I meet Joel Hewett and Daniel Taylor, two filmmakers from Dundee, at their new office in the city centre. By new, they tell me, they mean days old. Most of the equipment is still in boxes. Parts of a shelving unit are stacked in the corner, waiting to be reconstructed. A computer is up and running, the screen showing a working edit of Taylor’s new production, One Night Stand. They’re working fast – the film will be screening, along with Hewett’s Waterproof, at the DCA on the 23rd of March – giving the directors two weeks from my visit to finish and finalise the cut.
The films have been coming together for some time now, and since shooting One Night Stand in 2016 their company has grown solidly. Hewett and Taylor are two-thirds of Fingerclick Productions and spend most of their time producing video for business clients, with these films being made between contracts. “The two films were always passion projects,” Taylor explains, “we didn’t make anything off them and we don’t intend to”, but they certainly form part of the company’s backbone. Hewett remarks on how “for an independent business, reputation is everything” and Taylor agrees, “we didn’t make these films to gather potential clients or to raise the profile of the business but it’s a nice side effect that people might go to see it and think ‘the team who made this, I’d be interested in seeing what else they’ve done.’”
Neither are the first productions for the directors. Taylor tells me he “saw [Hewett’s 2012 production] Closure and thought, ‘I can do that,’” leading to his own project Location Scouting, in which Hewett played an on-screen role. The experience drew the two together as creators to form their current partnership. Hewett continues, “I don’t know that it was ever meant to become a company as such,” and Taylor finishes his thought: “it makes more sense to band together and offer yourself as a unit rather than three separate freelancers who happen to work together a lot.”
If nothing else, the films have represented an opportunity for the people behind them to push their own limits. “I think we learn with each film,” Taylor goes on, “I’m now looking at what the next project will be and I think ‘what else can we do? What will be fun to do?’” New technologies have created more possibilities for filmmakers, but also more competition. Hewett mentions that “there’s a really cool independent film scene that’s growing around the UK,” citing the options available now for those with zero budget, “I do think in the next few years it’ll be huge for independent filmmakers because the access is there.” Taylor comments that “fifteen years ago people would have had to shoot it on film and that would have been prohibitively expensive,” whereas, as Hewett explains, “you see films being shot on iPhones now. You see films being shot on cameras that are probably less than a thousand pounds” which means it becomes harder than ever for a new director to stand out from the pack.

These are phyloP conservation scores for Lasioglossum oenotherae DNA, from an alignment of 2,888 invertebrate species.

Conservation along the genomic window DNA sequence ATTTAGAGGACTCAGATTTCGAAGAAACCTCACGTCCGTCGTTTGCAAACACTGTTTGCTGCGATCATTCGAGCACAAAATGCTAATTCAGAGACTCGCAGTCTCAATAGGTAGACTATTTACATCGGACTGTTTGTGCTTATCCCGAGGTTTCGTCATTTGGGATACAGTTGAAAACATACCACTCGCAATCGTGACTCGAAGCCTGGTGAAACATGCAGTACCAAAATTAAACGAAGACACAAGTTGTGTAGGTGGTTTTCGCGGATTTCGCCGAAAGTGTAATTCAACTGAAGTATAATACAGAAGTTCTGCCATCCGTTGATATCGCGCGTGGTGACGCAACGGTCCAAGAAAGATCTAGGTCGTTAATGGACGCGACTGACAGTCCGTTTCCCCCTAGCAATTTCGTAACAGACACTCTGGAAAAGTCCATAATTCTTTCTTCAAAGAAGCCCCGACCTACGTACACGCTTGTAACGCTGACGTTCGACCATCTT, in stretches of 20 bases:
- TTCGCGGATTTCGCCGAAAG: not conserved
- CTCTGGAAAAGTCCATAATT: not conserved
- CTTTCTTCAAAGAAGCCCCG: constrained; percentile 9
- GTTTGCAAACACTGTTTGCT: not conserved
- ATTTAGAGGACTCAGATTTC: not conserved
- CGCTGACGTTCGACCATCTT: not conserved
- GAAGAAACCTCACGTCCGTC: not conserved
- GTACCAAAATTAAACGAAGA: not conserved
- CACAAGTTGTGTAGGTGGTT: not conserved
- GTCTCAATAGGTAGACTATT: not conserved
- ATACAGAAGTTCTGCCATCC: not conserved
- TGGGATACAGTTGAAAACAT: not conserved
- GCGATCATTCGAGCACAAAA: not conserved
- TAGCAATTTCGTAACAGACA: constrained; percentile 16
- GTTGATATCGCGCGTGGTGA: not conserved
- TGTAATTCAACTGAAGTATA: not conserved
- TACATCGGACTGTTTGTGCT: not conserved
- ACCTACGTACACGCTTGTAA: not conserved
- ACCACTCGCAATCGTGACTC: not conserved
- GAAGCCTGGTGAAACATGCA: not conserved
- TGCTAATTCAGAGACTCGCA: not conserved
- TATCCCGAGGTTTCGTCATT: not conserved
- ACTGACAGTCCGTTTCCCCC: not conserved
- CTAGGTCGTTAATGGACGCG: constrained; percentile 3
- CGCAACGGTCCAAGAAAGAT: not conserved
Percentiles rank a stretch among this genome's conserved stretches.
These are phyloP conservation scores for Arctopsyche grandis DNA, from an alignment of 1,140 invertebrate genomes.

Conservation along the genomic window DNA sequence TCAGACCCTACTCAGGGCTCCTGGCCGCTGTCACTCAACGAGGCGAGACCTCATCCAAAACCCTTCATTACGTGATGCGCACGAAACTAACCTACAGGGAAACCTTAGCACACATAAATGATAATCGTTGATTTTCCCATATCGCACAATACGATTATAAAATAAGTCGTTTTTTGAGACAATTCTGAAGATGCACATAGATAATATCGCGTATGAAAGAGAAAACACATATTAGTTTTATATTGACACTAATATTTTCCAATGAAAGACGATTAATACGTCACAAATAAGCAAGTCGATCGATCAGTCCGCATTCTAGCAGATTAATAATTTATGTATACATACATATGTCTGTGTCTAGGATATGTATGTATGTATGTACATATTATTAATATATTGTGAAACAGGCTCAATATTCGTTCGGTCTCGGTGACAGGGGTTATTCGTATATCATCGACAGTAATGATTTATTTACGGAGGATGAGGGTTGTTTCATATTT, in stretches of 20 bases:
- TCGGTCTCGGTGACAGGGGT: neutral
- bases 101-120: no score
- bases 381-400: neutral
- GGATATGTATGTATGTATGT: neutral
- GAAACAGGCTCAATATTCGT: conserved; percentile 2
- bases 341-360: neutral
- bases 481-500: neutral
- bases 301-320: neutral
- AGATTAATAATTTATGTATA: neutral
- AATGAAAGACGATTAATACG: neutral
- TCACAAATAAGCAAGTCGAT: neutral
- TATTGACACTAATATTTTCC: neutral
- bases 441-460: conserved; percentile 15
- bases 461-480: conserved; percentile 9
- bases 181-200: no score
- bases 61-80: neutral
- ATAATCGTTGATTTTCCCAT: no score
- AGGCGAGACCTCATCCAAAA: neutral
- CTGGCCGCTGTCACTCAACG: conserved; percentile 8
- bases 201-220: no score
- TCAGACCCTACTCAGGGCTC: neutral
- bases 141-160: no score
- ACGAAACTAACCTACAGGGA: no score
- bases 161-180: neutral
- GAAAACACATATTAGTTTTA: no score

What does distinguish Taylor and Hewett is where they’re from. Taylor holds his hands up: “we are Scottish, we’re from Dundee and these films have that in them.” Hewett agrees, saying “there’s no way we could have made them in another city” but hastens to add that “with Scottish cinema there’s a bit of an expectation for it to be grim and dark; I hope that these are the opposite side of that. I think there’s a positive us being billed Scottish because [we’re] doing something that isn’t the typical expectation of Scottish cinema.” Their connection to the city has aided them each step of the way, Hewett notes: “so many businesses jumped in and helped, so many people that were studying at the time jumped in and helped, we had people who had exams at the time but worked around them,” having fostered a community for creatives to support one another. Taylor tells me that “there’s quite a big network of creative people who wanted to be involved,” which enabled them to build a ‘favour system,’ trading skills and contacts. “We’ve worked on one of their films as a favour, they hear that we’re doing something and they’ll come down for a day and be assistant director or director of photography for a day, if we need someone to fill in or lend equipment.”
As to whether Waterproof and One Night Stand will grow beyond that community, the pair seem uncertain. Hewett tells me simply that “it’s been a dream growing up to be screened at the DCA,” but Taylor maintains the collective spirit, insisting that “getting it shown publicly is not an ego thing.” Hewett agrees that, really, the screening is for the cast and crew as much as themselves, expressing hopes for applause and “thanks for all that hard work.” These thanks sound well deserved – the production covered expenses but the cast and crew of these films worked for free. “Everyone,” they tell me, is at a point in their lives that neither director would feel comfortable asking for that again. Taylor accepts that he’s “got loads of dream script ideas” but doesn’t know if they’ll ever get made.
But after the 23rd, the films’ qualities will be under harder scrutiny. “We just thought the plan was have this first public screening in Dundee,” Taylor says “but then after that just try and take it around festivals and, in a way, tour it around the country.” On the other hand, he says he is “being realistic with my hopes. I’m not getting too excited and thinking ‘oh maybe it could get distributed,’ we just want to show as many people as we can.” Asides from funding, Hewett adds, future work depends on “an interesting enough idea” but crucially, they’ve “got a trusty group of people. That’s so important.”